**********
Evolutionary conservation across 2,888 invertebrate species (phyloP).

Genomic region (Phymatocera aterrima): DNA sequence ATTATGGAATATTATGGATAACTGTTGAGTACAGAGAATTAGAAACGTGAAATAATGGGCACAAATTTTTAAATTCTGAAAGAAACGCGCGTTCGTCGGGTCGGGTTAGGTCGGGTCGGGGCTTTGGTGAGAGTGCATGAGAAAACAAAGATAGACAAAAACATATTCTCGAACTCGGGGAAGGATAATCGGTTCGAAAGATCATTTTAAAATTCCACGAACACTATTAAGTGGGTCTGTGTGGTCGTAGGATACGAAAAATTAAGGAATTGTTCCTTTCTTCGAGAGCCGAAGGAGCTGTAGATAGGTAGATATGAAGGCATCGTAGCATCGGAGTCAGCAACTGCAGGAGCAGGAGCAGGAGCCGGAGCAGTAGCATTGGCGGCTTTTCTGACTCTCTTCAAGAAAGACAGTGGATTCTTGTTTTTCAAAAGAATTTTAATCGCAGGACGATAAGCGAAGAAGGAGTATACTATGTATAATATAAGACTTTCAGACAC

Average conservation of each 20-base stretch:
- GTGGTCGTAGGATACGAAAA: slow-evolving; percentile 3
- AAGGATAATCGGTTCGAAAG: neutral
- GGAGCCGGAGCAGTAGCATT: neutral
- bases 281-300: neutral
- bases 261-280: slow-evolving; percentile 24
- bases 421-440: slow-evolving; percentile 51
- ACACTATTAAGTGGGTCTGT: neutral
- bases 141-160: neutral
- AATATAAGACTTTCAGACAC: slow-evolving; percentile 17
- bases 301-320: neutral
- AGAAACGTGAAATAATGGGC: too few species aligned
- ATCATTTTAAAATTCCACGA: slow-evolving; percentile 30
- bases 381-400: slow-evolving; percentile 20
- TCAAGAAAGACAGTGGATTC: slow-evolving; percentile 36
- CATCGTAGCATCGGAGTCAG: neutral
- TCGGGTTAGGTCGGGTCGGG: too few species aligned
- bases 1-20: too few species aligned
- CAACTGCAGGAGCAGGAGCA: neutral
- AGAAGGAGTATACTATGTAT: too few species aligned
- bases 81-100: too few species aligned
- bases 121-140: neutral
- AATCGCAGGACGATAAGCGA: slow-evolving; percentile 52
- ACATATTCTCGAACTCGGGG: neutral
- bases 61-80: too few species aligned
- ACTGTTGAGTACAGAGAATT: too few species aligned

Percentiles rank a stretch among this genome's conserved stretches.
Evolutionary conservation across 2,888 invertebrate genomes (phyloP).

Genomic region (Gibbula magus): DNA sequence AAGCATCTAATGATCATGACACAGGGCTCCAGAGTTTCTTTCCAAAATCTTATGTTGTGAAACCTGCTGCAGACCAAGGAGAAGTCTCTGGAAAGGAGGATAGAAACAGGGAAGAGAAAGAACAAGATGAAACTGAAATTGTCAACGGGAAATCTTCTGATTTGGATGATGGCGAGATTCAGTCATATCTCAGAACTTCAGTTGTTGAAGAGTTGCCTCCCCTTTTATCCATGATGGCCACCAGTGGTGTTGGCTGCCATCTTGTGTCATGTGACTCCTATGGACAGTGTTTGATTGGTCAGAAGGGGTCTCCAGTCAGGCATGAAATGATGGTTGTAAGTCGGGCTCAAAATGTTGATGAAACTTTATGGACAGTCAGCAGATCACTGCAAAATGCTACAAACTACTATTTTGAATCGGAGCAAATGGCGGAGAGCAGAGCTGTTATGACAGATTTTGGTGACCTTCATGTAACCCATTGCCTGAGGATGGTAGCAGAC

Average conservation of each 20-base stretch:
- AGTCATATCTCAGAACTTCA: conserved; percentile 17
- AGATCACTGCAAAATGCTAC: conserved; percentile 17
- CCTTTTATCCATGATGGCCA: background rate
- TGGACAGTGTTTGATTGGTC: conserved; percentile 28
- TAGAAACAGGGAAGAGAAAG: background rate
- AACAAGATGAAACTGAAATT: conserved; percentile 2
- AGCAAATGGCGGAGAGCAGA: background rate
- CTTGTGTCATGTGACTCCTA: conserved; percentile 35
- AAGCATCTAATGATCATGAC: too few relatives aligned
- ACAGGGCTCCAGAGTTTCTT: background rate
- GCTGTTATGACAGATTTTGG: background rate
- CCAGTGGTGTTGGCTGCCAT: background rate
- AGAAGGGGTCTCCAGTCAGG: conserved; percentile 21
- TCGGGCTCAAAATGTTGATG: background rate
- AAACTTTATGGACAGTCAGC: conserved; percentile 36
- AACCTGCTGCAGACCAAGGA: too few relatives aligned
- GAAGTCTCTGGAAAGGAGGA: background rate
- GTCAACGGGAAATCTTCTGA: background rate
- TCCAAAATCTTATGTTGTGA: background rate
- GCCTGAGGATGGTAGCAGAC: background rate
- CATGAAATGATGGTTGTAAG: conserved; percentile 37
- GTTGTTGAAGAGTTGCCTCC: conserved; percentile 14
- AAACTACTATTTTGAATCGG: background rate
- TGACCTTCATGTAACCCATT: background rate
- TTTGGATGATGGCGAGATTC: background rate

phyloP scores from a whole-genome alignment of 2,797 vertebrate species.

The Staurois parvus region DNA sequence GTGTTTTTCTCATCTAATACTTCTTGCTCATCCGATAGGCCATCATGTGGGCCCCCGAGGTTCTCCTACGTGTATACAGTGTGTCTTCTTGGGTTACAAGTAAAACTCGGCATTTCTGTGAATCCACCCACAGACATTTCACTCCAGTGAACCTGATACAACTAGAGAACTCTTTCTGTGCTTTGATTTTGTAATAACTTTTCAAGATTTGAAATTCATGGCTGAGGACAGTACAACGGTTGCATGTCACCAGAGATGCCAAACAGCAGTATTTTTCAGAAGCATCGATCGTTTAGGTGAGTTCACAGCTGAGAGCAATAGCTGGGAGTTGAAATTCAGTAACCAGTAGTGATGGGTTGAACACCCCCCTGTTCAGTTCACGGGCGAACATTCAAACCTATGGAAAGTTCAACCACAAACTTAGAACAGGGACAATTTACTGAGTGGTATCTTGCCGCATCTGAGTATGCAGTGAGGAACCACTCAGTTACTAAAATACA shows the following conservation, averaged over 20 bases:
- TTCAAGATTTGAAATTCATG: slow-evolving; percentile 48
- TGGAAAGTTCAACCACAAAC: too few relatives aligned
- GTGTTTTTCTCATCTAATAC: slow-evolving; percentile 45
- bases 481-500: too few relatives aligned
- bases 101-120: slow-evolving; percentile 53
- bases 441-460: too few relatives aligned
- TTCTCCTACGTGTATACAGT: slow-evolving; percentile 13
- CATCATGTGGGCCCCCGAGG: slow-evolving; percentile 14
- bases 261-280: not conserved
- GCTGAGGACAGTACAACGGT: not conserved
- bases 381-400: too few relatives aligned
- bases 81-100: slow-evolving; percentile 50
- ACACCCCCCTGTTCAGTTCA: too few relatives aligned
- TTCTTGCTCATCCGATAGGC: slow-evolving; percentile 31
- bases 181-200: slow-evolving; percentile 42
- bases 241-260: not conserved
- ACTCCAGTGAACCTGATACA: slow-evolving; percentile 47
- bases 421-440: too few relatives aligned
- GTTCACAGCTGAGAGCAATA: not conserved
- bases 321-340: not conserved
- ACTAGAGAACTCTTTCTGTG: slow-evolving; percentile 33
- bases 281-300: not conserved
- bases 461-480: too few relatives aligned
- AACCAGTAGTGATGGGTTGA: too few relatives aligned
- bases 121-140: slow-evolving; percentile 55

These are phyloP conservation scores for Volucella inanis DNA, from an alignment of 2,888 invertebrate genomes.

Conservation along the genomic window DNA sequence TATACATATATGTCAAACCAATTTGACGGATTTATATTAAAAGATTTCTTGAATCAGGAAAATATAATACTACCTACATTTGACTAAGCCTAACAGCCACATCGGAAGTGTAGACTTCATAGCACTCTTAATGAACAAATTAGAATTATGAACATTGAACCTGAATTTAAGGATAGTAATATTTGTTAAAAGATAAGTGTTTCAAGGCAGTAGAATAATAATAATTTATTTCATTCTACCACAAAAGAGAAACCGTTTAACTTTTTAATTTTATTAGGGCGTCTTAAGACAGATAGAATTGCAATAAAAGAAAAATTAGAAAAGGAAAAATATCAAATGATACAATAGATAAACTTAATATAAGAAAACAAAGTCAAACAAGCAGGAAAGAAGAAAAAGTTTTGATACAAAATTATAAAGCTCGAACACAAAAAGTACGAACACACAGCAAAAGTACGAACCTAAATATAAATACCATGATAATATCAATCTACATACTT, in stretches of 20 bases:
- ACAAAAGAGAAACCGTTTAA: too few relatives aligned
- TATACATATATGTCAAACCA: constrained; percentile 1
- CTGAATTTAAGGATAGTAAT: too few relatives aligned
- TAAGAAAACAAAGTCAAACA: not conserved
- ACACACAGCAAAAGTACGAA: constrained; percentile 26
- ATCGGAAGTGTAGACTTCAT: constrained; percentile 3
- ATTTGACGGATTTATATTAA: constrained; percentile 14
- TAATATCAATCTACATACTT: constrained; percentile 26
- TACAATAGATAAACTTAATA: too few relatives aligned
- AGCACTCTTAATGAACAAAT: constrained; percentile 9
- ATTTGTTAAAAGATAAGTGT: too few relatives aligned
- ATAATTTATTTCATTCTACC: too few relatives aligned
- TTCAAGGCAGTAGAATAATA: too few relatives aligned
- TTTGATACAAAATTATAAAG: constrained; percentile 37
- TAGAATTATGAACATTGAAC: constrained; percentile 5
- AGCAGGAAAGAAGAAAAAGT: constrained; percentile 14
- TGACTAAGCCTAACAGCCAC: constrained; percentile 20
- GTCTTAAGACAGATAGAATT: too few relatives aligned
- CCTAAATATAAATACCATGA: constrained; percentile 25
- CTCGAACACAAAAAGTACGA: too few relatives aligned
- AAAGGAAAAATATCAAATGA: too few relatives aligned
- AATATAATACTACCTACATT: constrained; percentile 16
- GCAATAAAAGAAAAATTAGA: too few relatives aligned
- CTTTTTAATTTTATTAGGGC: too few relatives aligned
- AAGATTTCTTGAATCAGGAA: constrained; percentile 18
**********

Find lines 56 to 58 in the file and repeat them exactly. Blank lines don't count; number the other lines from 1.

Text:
- TGACCTTCATGTAACCCATT: background rate
- TTTGGATGATGGCGAGATTC: background rate

phyloP scores from a whole-genome alignment of 2,797 vertebrate species.